During World War II, the Canadian military used artists to paint images of the war. Often, a painting can offer a more complete idea than a photograph.
Pablo Picasso (1881-1973)
Picasso was one of the most prolific and unique artists of the 20th century. But we are only focussing on one painting.
The Spanish Civil War (1936-1939) was a brutal war immediately before World War II. The Nationalists, led by Francisco Franco opposed the Republicans of Manuel Azaña. Importantly, Franco's forces were backed by Germany, Italy and Portugal.
Both Germany and Italy wished to test their theories about bombing. On 26 April 1937, Germany bombed Guernica killing 200 to 300 civilians. Picasso has captured the horror of that event in Guernica.
Picasso refused to allow the painting to hang in Spain as long as the fascists under Franco were in power, so the painting hung in New York at the MoMA until 1981 when it was returned to Spain, and now hangs in the Reina Sofia in Madrid.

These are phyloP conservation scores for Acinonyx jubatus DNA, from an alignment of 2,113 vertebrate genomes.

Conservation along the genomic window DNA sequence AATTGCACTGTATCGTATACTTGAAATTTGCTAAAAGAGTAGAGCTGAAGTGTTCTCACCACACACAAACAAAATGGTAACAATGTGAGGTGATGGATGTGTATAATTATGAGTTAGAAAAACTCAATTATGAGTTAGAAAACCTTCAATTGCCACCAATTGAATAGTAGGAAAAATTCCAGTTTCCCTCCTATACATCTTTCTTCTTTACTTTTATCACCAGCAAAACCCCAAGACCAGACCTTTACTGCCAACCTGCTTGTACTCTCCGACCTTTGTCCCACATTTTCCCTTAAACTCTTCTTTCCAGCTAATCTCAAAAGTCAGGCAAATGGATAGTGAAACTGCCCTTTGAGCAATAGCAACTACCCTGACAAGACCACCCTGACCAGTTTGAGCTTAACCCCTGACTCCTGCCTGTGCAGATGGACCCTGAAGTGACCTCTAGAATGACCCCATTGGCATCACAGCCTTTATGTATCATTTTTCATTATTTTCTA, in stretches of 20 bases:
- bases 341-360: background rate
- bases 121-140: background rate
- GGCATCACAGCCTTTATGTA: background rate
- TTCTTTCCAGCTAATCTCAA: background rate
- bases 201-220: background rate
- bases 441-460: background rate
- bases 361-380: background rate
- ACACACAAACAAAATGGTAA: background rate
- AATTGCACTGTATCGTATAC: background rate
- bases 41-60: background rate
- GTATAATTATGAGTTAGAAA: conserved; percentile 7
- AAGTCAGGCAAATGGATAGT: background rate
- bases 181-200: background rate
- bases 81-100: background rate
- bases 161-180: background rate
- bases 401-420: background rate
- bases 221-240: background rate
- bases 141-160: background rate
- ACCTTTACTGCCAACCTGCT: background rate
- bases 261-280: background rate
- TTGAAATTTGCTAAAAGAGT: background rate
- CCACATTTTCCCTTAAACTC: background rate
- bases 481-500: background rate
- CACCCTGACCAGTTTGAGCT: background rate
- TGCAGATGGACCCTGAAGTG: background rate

Colville enlisted in the Canadian Infantry in 1942. In 1944 he was appointed an official war artist and painted in England, France, Holland and Germany. He was one of three Canadian artists who visited Belsen concentration camp after its 1945 liberation.
Alex Colville is a world renown Canadian artist. During World War II he was assigned as an artist with the Canadian Army. He made drawings of the horrors of the liberated Bergen-Belsen Camp and after the war painted several images including this one.
Molly Lamb (Bobak)
Lawren P Harris
Lawren P Harris is the son of the very famous Lawren S Harris who sponsored the Canadian artist group "The Group of Seven".